|From:||Tomas Vondra <tomas(dot)vondra(at)2ndquadrant(dot)com>|
|To:||Tom Lane <tgl(at)sss(dot)pgh(dot)pa(dot)us>|
|Cc:||Jeff Davis <pgsql(at)j-davis(dot)com>, Peter Geoghegan <pg(at)bowt(dot)ie>, Alvaro Herrera <alvherre(at)2ndquadrant(dot)com>, David Rowley <dgrowleyml(at)gmail(dot)com>, Stephen Frost <sfrost(at)snowman(dot)net>, Andres Freund <andres(at)anarazel(dot)de>, Bruce Momjian <bruce(at)momjian(dot)us>, Robert Haas <robertmhaas(at)gmail(dot)com>, Justin Pryzby <pryzby(at)telsasoft(dot)com>, Melanie Plageman <melanieplageman(at)gmail(dot)com>, "pgsql-hackers(at)postgresql(dot)org" <pgsql-hackers(at)postgresql(dot)org>|
|Subject:||Re: Default setting for enable_hashagg_disk|
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On Mon, Jul 20, 2020 at 07:25:39PM +0200, Tomas Vondra wrote:
>On Mon, Jul 20, 2020 at 09:17:21AM -0400, Tom Lane wrote:
>>Tomas Vondra <tomas(dot)vondra(at)2ndquadrant(dot)com> writes:
>>>There's a minor problem here, though - these stats were collected before
>>>we fixed the tlist issue, so hashagg was spilling about 10x the amount
>>>of data compared to sort+groupagg. So maybe that's the first thing we
>>>should do, before contemplating changes to the costing - collecting
>>>fresh data. I can do that, if needed.
>>+1. I'm not sure if we still need to do anything, but we definitely
>>can't tell on the basis of data that doesn't reliably reflect what
>>the code does now.
>OK, will do. The hardware is busy doing something else at the moment,
>but I'll do the tests and report results in a couple days.
So let me share some fresh I/O statistics collected on the current code
using iosnoop. I've done the tests on two different machines using the
"aggregate part" of TPC-H Q17, i.e. essentially this:
SELECT * FROM (
l_partkey AS agg_partkey,
0.2 * avg(l_quantity) AS avg_quantity
FROM lineitem GROUP BY l_partkey OFFSET 1000000000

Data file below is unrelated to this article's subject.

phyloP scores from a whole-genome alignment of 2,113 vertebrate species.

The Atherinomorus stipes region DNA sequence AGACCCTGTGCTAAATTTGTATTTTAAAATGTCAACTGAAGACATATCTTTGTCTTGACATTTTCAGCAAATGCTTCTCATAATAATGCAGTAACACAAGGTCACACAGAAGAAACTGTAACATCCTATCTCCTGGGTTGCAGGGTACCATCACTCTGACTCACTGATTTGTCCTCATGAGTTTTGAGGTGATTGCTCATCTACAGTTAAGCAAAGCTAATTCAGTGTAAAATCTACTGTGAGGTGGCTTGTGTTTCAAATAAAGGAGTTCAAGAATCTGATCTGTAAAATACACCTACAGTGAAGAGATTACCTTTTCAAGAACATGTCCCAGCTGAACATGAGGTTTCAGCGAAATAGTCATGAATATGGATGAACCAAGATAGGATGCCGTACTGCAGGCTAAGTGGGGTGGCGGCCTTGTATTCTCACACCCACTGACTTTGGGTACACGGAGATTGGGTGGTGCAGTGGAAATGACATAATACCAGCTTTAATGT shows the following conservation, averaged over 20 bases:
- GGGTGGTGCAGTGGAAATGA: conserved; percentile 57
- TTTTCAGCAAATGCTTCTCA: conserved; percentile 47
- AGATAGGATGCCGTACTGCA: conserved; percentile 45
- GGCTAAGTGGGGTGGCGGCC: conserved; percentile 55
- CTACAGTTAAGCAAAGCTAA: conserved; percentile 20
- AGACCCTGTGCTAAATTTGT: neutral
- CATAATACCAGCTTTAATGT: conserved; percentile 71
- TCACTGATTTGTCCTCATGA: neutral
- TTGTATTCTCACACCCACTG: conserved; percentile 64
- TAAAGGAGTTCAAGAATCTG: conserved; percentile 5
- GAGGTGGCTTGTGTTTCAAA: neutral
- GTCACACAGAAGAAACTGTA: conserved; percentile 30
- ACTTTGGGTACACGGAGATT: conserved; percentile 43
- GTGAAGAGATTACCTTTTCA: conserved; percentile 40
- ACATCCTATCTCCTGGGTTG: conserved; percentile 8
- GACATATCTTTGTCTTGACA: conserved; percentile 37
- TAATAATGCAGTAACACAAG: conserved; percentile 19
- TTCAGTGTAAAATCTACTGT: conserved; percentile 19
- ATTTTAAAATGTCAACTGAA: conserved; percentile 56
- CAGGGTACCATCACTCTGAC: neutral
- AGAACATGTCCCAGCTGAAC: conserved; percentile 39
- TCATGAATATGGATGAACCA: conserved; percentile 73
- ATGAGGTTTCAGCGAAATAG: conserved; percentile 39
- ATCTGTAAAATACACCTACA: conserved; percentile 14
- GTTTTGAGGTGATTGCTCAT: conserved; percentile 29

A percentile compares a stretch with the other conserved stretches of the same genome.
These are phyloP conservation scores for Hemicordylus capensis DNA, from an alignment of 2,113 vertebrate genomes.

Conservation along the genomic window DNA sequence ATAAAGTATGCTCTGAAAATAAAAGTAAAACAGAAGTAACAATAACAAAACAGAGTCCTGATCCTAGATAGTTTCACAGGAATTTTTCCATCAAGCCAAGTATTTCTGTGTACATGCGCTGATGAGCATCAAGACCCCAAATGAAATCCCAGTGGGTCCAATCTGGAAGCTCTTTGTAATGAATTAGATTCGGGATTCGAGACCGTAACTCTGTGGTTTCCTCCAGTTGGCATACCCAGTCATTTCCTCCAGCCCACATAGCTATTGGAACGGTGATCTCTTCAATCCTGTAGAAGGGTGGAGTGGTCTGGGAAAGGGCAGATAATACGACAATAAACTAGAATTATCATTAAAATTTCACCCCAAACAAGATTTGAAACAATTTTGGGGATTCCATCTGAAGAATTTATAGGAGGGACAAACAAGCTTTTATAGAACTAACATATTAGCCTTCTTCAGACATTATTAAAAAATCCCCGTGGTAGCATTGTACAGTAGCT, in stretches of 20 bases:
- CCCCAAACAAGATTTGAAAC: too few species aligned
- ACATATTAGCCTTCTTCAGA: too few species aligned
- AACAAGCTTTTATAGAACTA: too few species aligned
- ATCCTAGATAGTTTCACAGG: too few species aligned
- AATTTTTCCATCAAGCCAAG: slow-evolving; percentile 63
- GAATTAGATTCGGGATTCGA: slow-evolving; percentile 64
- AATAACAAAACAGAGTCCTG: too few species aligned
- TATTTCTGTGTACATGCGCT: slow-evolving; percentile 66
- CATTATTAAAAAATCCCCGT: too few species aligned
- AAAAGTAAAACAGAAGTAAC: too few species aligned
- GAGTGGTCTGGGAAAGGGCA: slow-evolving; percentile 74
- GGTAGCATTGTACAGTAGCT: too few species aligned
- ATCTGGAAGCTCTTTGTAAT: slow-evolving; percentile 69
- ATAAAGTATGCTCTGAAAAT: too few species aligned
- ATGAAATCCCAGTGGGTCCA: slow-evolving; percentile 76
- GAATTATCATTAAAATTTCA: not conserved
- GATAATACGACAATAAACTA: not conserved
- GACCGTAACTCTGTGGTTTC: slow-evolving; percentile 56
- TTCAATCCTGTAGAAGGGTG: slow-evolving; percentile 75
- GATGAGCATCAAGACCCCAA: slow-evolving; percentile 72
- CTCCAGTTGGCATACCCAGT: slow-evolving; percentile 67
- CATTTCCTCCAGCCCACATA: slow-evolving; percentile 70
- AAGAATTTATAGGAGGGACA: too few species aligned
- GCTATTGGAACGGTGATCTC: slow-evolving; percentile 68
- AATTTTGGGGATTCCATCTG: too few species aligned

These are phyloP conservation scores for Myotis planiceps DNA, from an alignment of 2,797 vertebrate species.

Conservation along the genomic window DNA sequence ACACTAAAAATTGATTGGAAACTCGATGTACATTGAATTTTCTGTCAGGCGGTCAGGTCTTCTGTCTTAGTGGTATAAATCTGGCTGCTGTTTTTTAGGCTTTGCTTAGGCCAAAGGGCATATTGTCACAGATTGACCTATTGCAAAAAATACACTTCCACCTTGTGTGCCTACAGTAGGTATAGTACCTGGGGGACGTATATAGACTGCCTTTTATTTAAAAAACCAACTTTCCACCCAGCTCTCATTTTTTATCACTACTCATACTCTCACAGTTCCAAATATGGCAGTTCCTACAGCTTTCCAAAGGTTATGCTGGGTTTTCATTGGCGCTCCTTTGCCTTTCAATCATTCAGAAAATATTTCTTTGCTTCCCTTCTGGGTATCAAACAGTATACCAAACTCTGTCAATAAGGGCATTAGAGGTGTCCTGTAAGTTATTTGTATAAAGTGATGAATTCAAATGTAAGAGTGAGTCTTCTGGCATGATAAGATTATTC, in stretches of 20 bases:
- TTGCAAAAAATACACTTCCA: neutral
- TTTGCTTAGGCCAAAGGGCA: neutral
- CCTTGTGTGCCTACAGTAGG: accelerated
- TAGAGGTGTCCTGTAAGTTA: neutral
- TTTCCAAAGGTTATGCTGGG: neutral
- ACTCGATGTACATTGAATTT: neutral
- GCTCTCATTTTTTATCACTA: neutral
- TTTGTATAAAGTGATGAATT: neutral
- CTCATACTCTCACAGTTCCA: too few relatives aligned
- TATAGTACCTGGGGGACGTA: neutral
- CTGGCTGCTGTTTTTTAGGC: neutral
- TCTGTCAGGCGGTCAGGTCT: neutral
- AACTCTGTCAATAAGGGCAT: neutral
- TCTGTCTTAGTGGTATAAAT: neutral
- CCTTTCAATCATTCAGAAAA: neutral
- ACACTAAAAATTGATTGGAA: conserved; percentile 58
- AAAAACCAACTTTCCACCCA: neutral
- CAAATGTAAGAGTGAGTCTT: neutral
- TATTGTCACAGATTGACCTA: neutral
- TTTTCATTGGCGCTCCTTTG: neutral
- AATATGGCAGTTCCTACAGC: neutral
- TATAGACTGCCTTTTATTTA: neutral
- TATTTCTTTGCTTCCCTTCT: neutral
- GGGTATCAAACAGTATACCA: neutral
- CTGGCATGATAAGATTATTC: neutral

The OFFSET is there just to ensure we don't need to send anything to
the client, etc.
On the first machine (i5-2500k, 8GB RAM) data was located on a RAID
of SSD devices, and the temp tablespace was placed on a separate SSD
device. This makes it easy to isolate the I/O requests related to the
spilling, which is the interesting thing. The data set here is scale
32GB, most of it in the lineitem table.
On the second machine (xeon e5-2620, 64GB RAM) was using scale 75GB,
and I've done two different tests. First, the data was on a SATA RAID
while the temp tablespace was on a NVMe SSD - this allows isolating
the I/O requests just like on the first machine, but the durations are
not very interesting because the SATA RAID is the bottleneck. Then I've
switched the locations (data on SSD, temp files on SATA RAID), which
gives us some interesting query durations but the multiple devices make
it difficult to analyze the I/O patterns. So I'll present patterns from
the first setup and timings from the second one, hopefully it's not
In all cases I've ran the query with a range of work_mem values and
enable_sort/enable_hashagg settings, and enabled/disabled parallelism,
collecting the iosnoop data, query durations, information about cost
and disk usage. Attached are the explain plans, summary of iosnoop
I also have a couple observations about hashagg vs. groupagg, and the
recent hashagg fixes.
1) hashagg vs. groupagg
If you look at the query duration charts comparing hashagg and groupagg,
you can see that in both cases the hashagg is stable and mostly not
dependent on work_mem. It initially (for low work_mem values) wins, but